400MHz NMR(CDCL 3 ): 2.57 (t,2H), 2.82 (t,2H),

3.81 (s,3H),3.85 (s,3H), 6.73 (d,lH,J=9Hz), 6.77 (d,lH,J=9Hz) 1 • 7.20 (t,lH,J=9Hz), 7.95 (s,lH)

IR (CH 2 C1 2 ): 1707 cm "1

MS (M+/e): 218

Elemental Analysis:

Calculated: C,71.54; H,6.47 Found: C,71.88; H,6.42

Example 7

This example demonstrates the limitation imposed in the case of meta substituted alpha—vinyl cinnamate esters where the compound cyclizes readily but is unselective, giving 2 separable isomers.

Following the procedure in Example 1, 0.950 grams (4.40 mmol) of methyl m-methoxy—alpha- vinyl cinnamate is cyclized to a mixture of two distinguishable methoxy substituted 3,4—dihydro—

2—naphthanoate esters which are separated by liquid

chromatography to give 0.580 grams (2.69 mmol) of methyl 5—methoxy—3,4—dihydro—2—naphthanoate and 0.340 grams (1.58 mmol) of methyl 7— ethoxy— 3,4—dihydro—2—naphthanoate. This represents a 61% and a 36% yield, respectively. The compounds are identified on the basis of their spectral properties and elemental analysis. These are listed below.

Methyl 5—Methoxy—3,4—Dihydro—2—Naphthanoate

400MHz MNR (CDC1 ) : 2.59 (t,2H), 2.87 (t,2H),

3.81 (s,3H), 3.84 (s,3H), 6.84 (d,lH,J=9Hz), 6.85 (d,lH,J=9Hz),

7.17 (t,lH,J=9Hz), 7.49 (s,lH). IR (CH 2 C1 2 ): 1707 cm "1

MS: (M+/e) 218 Elemental analysis

Calculated: C,71.54; H,6.47

Found: C.71.71; H,6.47

MP: 54°-56°C

Methyl 7-Methyl-3,4-Dihydro-2-Naphthanoate

400MHz NMR (CDC1 3 ): 2.59 (t,2H), 2.80 (t,2H),

3.80 (s,3H),

3.82 (s,3H), 6.77 (d,lH,J=lHz)

6.80 (dd,lH,J=l,9Hz), 7.07 (d,lH,J=9Hz), 7.49 (s,lH)

Example 8

This example demonstrates the feasibility of operating this process in the liquid phase. Using a 100-mL round—bottom flask as a reaction vessel, a solution of 0.530 grams (2.62 mmol) of methyl p-methyl alpha—vinyl cinnamate in 53 mL of decalin is heated at reflux for 40 hours. Most of the decalin is removed by distillation and the residue separated by chromatography using 3% ethyl acetate in hexane as eluent. This procedure yields 0.130 grams

(0.64 mmol) of pure methyl 6-methyl—3,4—dihydro— 2—naphthanoate. This corresponds to a yield of 24%. The product is identical to that obtained in the vapor phase reaction described in Example 2. The following examples demonstrate the utility of a "one vessel" process which includes a dehydrogenation catalyst in the reaction. vessel so that the useful 2—naphthanoic acid or ester is generated directly. The products in this section are all known in the literature and are identified on the basis of their characteristic NMR spectra.

Example 9

Using a 100—mL round—bottomed flask as a reaction vessel, a solution of 0.533 grams of methyl p-methyl alpha—vinyl cinnamate in 53 mL of decalin containing 0.103 grams of 5% Pd on carbon is heated at reflux for 40 hours under a slow, continuous stream of an inert gas (argon). The product is isolated by adding the solution to a chromatography column and eluting with 3% ethyl acetate in hexane. The yield is 0.257 grams (49%) of pure methyl 6—methyl—2—naphthanoate.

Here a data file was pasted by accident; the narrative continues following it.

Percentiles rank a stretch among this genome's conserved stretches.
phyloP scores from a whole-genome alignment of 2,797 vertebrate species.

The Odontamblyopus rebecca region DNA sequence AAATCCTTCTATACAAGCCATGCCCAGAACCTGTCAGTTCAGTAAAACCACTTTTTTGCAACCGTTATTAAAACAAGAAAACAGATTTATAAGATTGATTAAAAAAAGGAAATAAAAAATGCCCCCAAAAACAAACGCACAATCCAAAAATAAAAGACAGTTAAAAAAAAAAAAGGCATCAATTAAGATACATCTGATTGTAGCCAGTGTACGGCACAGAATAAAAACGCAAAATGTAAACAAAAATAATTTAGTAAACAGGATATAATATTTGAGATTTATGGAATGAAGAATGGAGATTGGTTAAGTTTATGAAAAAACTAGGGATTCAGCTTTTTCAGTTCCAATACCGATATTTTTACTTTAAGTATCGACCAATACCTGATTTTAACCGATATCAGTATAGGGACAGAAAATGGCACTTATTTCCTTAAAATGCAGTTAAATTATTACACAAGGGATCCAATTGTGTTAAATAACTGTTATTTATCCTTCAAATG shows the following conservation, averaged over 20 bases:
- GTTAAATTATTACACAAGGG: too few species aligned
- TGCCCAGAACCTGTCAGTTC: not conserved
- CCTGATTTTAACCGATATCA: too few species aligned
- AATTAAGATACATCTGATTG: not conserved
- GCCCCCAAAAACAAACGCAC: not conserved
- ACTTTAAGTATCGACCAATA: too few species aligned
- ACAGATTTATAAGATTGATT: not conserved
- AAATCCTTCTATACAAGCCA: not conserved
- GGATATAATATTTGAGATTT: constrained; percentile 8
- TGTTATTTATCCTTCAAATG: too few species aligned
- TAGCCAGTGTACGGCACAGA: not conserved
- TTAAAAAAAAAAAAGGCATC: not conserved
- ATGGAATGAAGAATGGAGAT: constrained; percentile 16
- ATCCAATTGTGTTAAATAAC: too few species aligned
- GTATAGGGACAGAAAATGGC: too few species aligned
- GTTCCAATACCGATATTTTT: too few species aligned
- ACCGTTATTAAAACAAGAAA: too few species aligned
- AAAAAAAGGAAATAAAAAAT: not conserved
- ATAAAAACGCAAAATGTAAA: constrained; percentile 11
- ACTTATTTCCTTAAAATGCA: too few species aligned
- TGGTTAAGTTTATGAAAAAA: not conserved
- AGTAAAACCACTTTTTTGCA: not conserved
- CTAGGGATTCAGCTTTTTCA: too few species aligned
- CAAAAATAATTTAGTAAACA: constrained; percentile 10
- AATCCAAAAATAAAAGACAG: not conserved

Example 10

Using a 100— L round— ottomed flask as a reaction vessel, a solution of 0.855 grams of methyl p—carbomethoxy—alpha—vinyl cinnamate in 70 mL of 1—methylnaphthalene containing 0.250 grams of 5% Pd on carbon is heated at reflux for 5 hours using a slow, continuous purge of argon. The mixture is then allowed to cool slightly, is filtered to remove the catalyst, and the solvent is removed under vacuum using distillation. The residue is redissolved in 10 L of ethyl acetate. The ethyl acetate initially dissolves all the residue and then crystals begin to form giving 0.365 grams of pure dimethyl 2,6—naphthalene dicarboxylate. Chromatography yields another 0.105 grams of the desired product for a combined yield of 0.470 grams (55%) of pure dimethyl 2,6—naphthalene dicarboxylic acid.

Example 11 Using a 100-mL round—bottomed flask as a reaction vessel, a solution of 0.512 grams of p^methoxy—alpha—vinyl cinnamic acid in 50 mL of ' l^nethylnaphthalene containing 0.100 grams of 5% Pd on carbon is heated at reflux for 5 hours using a slow, continuous purge of argon. The product is isolated by adding the product solution to a chromatography column and eluting first with pure hexane until no remaining 1-methylnaphthalene can be detected by thin layer chromatography and following this elution with a solvent mixture of 1% acetic acid/9% ethyl acetate/hexane. The yield of purified 6—methoxy—2—naphthanoic acid is 0.267 grams (53%).

Example 12

Following the procedure in Example 11, 0.500 grams of o—methoxy—alpha—vinyl cinnamic acid are converted to 0.295 grams (60%) of purified -8—methoxy—2—naphthanoic acid.

Example 13

Following the procedure in Example 11, 0.507 grams of p-methyl alpha—vinyl cinnamic acid are converted to 0.234 grams (47%) of purified 6—methyl—2—naphthanoic acid.

Example 14

Following the procedure in Example 11, 0.503 grams of alpha—vinyl cinnamic acid are converted to 0.222 grams (45%) of purified 2—naphthanoic acid.

The invention now being fully described, it will be apparent to one of ordinary skill in the art that - many changes and modifications can be made thereto without departing from the spirit or scope of the invention as set forth herein.